The making and fitting of the deck, planking and cabin all followed established procedures and went smoothly. The only major challenge was the mast.
The picture of 2757 shows the last surviving RTTL (in original form) on display outside the R.A.F. museum near London. It illustrates the unusually complex mast. Ruminated long on how best to build it.
Had an unusual stroke of genius and made up a small wooden stand to the same dimensions as the base fittings of the mast. The developing mast structure could then be easily gyrated through various angles and dangles to gain access for soldering the main brass structure and fitting the styrene sections that make up the interstitial members.
This approach has the added attraction of making the mast as a single unit, which can be made readily detachable. Transport and storage become so much easier. The original mast could be collapsed, but the bracketry to do that looked difficult to reproduce successfully at small scale without machining resources.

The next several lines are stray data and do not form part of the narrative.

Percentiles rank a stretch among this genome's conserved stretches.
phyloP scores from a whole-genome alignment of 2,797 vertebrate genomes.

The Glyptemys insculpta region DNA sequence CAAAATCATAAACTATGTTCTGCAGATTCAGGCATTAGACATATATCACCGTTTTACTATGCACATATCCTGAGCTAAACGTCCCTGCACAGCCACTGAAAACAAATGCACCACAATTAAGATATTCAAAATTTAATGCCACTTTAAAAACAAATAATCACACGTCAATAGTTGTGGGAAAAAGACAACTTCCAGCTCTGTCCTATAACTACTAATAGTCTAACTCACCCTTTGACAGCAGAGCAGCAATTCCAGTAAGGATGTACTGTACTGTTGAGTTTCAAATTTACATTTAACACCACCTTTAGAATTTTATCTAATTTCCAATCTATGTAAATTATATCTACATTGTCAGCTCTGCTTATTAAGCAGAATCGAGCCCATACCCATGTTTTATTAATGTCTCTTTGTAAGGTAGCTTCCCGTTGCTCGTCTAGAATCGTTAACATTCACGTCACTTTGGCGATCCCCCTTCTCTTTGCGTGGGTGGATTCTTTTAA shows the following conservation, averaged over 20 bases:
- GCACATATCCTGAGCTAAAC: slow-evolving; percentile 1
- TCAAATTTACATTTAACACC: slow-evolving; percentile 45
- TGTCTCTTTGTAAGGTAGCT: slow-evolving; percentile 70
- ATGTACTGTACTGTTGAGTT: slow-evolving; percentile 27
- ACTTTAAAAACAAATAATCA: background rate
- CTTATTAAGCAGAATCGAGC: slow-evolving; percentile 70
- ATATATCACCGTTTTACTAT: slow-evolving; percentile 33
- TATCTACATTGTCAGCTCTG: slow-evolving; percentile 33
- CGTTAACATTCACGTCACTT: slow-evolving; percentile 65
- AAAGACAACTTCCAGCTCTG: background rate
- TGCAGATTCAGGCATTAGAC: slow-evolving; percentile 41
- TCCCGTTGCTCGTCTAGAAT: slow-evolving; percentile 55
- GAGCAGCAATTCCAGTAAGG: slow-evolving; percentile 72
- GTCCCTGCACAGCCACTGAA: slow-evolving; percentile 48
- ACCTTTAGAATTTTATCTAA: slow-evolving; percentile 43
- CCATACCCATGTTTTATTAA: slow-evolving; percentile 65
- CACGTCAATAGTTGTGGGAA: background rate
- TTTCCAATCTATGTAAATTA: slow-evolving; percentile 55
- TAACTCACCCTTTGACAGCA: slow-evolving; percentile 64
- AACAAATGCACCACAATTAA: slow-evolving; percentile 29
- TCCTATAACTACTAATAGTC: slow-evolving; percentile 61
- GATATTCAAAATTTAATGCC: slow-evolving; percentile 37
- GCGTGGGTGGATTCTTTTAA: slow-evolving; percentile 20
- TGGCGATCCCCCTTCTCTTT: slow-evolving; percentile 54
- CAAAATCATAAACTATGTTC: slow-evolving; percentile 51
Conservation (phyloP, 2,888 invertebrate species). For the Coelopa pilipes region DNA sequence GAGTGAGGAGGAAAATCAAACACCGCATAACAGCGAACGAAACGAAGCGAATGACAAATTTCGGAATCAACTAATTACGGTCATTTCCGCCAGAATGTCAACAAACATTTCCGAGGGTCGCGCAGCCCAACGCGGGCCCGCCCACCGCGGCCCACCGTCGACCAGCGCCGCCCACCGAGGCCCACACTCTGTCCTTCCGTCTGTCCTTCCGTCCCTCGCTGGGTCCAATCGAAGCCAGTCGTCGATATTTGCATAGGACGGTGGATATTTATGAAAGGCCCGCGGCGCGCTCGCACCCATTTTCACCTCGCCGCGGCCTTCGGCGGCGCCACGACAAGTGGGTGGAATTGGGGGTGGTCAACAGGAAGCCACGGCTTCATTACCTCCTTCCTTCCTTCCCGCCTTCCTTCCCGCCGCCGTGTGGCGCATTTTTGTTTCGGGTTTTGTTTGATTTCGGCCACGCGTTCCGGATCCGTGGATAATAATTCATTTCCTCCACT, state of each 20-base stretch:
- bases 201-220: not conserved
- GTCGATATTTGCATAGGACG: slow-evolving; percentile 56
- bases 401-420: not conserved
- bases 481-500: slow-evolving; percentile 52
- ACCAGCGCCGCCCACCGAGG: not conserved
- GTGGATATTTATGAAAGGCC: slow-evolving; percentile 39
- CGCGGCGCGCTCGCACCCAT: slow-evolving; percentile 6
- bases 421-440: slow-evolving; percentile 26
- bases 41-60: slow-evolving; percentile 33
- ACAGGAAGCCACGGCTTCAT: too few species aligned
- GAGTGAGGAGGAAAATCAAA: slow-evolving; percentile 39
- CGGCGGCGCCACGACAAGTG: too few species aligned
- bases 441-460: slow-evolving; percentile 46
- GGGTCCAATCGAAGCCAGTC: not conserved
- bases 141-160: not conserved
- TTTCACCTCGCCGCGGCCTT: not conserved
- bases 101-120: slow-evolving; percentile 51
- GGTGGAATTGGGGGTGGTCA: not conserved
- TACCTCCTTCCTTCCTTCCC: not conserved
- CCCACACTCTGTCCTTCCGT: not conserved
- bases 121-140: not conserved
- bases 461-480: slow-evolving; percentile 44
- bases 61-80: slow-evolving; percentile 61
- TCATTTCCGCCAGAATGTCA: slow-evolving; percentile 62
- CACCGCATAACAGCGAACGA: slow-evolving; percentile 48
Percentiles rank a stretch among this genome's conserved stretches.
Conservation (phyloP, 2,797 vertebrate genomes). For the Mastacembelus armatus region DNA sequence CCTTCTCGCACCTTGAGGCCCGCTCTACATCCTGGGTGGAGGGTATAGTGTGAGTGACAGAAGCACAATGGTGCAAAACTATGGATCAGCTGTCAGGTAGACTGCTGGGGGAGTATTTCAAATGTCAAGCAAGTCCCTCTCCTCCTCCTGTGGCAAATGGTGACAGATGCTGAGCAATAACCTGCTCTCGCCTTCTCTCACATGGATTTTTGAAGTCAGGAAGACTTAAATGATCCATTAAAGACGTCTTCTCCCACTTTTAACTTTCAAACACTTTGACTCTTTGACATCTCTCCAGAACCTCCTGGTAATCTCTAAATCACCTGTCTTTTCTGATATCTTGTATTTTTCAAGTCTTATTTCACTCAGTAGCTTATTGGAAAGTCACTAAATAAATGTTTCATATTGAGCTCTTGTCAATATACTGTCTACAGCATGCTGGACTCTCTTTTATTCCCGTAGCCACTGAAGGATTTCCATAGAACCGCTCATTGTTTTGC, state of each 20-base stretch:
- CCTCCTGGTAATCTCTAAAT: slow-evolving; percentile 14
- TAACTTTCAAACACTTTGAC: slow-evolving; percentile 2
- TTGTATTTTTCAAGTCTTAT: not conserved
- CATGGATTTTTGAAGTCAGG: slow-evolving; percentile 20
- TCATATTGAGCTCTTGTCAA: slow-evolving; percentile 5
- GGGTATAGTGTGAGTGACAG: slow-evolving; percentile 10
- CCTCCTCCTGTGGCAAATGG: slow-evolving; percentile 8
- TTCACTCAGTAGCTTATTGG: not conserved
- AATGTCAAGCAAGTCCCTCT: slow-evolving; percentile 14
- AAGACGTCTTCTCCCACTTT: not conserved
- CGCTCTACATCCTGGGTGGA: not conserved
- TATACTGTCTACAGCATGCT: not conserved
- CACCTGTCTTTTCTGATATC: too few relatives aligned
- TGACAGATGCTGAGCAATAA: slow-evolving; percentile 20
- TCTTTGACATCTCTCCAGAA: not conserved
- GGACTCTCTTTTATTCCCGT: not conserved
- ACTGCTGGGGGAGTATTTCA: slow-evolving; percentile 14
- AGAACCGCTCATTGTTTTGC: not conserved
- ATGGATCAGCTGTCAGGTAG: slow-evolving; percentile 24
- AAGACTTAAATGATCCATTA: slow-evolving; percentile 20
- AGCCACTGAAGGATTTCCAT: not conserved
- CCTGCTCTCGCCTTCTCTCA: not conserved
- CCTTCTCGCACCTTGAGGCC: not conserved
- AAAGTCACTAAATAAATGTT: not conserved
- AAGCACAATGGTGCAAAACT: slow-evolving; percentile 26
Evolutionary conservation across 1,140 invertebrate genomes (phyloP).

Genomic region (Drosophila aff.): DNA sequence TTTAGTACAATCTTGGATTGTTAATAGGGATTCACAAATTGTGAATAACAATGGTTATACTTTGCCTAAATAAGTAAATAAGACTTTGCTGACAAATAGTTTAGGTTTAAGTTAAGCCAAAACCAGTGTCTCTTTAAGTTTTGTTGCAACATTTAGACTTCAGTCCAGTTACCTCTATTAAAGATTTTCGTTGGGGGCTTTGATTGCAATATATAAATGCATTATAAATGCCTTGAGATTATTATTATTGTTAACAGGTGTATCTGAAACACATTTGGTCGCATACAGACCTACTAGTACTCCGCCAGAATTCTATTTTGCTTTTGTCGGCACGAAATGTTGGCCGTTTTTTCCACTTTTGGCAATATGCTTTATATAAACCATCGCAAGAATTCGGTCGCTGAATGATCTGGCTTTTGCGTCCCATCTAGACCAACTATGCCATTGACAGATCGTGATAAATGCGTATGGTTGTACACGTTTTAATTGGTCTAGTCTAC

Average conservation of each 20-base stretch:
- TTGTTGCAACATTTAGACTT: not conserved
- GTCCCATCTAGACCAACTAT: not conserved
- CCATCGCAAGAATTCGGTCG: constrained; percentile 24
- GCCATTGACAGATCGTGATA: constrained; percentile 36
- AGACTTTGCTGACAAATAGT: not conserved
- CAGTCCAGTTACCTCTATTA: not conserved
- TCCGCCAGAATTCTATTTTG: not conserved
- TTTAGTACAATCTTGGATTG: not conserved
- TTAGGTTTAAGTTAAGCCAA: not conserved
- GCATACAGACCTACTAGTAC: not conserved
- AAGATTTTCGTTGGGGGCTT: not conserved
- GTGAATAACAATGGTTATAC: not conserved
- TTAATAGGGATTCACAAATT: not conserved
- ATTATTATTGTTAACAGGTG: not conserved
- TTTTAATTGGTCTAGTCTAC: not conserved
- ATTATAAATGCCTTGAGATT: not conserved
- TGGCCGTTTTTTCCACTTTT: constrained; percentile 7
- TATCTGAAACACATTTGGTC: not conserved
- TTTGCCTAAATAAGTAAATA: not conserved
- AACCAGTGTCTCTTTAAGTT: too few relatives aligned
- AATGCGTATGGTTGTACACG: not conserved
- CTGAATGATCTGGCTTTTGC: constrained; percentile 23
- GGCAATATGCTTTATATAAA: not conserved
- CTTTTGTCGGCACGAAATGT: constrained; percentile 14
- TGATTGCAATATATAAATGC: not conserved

To make the mast detachable, made up a clevis bracket under each mast leg on the cabin roof. The clevis mates with a hole at the end of the mast legs. Fitted a tapered pin into the clevis through the hole to hold the mast, along with a “keeper” bracket to ensure the pin remains in place.
The mast contains a radar scanner and the mast lights. To disconnect the wiring easily, fitted a servo style connector plug at the mast base. By disconnecting this plug and removing the pins the mast can be easily removed. Not quite as original, however, a good use of modelers “license”. The original wiring ran up the starboard mast leg, so copied it. My wiring is slightly more obvious, but is considerably simpler and much easier to service than passing it though a mast leg.
Decided to feed the electrical power to the superstructure by using springs on the hull mating with brass plates on the underside of the superstructure. The spring & plates conduct the current. Using this idea allows removal of the superstructure without disconnecting wires.
This works nicely on an installation with relatively few circuits. The main RC controlled on/off switch is the hull. The secondary circuits in the superstructure are controlled by small switches, so can select the radar and /or lights as desired.